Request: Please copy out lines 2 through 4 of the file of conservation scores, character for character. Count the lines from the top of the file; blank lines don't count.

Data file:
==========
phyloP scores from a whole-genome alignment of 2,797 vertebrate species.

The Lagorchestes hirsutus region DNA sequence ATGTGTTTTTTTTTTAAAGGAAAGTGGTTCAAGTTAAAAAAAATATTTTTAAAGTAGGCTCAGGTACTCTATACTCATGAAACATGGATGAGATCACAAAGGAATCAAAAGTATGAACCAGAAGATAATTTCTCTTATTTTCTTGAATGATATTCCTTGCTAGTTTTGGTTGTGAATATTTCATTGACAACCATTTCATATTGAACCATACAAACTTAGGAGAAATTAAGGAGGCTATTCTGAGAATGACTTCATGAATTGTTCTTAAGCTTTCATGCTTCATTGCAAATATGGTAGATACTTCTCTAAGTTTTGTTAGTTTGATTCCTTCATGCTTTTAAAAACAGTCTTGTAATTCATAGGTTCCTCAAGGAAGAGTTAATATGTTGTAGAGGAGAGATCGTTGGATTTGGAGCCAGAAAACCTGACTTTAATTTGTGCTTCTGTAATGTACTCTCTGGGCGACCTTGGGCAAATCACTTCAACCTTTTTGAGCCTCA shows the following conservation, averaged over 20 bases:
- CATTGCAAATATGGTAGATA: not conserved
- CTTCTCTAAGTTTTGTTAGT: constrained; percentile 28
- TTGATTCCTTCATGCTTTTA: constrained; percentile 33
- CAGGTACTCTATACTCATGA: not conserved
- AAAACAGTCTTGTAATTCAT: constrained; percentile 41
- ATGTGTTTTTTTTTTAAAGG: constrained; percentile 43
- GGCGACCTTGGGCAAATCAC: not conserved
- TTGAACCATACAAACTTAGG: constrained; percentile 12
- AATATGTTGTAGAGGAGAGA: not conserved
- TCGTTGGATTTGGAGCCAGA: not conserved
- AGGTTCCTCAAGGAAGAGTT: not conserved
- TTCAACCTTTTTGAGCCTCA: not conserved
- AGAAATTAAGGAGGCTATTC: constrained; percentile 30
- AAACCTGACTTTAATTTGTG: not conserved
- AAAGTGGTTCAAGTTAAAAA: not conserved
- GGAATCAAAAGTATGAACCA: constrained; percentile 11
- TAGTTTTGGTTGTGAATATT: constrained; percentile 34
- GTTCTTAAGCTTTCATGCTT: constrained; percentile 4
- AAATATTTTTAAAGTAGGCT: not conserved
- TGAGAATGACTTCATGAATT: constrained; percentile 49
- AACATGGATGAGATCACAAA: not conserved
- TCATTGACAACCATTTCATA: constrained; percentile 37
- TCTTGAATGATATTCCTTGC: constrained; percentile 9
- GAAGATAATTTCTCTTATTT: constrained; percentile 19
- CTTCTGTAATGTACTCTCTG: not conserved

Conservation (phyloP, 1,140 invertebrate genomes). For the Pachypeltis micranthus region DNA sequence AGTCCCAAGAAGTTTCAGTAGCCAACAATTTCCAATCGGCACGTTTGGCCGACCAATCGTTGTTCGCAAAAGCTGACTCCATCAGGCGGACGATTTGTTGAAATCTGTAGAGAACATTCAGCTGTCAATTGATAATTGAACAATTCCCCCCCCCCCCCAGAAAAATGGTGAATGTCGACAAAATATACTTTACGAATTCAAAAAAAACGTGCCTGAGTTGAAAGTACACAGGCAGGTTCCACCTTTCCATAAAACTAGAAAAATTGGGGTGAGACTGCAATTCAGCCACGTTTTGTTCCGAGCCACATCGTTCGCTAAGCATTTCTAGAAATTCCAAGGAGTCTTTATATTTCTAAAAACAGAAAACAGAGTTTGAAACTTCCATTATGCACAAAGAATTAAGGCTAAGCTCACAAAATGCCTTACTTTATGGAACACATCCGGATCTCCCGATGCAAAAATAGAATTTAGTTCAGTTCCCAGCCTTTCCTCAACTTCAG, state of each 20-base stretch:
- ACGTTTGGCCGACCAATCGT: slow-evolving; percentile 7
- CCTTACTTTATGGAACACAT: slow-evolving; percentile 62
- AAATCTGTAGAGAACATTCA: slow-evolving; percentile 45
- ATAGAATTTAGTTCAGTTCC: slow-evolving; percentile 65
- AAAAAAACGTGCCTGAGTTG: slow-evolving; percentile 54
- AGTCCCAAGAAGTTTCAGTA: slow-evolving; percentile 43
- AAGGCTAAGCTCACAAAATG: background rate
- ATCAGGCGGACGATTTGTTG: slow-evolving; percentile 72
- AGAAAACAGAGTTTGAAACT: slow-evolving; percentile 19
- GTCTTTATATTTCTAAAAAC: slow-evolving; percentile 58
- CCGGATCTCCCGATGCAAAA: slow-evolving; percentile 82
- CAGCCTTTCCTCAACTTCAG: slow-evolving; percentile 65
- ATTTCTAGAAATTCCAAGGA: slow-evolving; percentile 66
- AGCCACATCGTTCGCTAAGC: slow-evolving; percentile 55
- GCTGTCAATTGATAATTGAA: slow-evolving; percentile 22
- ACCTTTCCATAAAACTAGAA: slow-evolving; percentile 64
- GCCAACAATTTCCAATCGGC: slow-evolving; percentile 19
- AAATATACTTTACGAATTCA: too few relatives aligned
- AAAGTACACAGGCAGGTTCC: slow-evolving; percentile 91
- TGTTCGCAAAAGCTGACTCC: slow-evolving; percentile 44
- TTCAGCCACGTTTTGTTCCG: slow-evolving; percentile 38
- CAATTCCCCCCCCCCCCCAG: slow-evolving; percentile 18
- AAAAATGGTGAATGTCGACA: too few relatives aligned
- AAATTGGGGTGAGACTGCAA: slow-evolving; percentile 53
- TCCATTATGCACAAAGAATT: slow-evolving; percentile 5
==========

The Lagorchestes hirsutus region DNA sequence ATGTGTTTTTTTTTTAAAGGAAAGTGGTTCAAGTTAAAAAAAATATTTTTAAAGTAGGCTCAGGTACTCTATACTCATGAAACATGGATGAGATCACAAAGGAATCAAAAGTATGAACCAGAAGATAATTTCTCTTATTTTCTTGAATGATATTCCTTGCTAGTTTTGGTTGTGAATATTTCATTGACAACCATTTCATATTGAACCATACAAACTTAGGAGAAATTAAGGAGGCTATTCTGAGAATGACTTCATGAATTGTTCTTAAGCTTTCATGCTTCATTGCAAATATGGTAGATACTTCTCTAAGTTTTGTTAGTTTGATTCCTTCATGCTTTTAAAAACAGTCTTGTAATTCATAGGTTCCTCAAGGAAGAGTTAATATGTTGTAGAGGAGAGATCGTTGGATTTGGAGCCAGAAAACCTGACTTTAATTTGTGCTTCTGTAATGTACTCTCTGGGCGACCTTGGGCAAATCACTTCAACCTTTTTGAGCCTCA shows the following conservation, averaged over 20 bases:
- CATTGCAAATATGGTAGATA: not conserved
- CTTCTCTAAGTTTTGTTAGT: constrained; percentile 28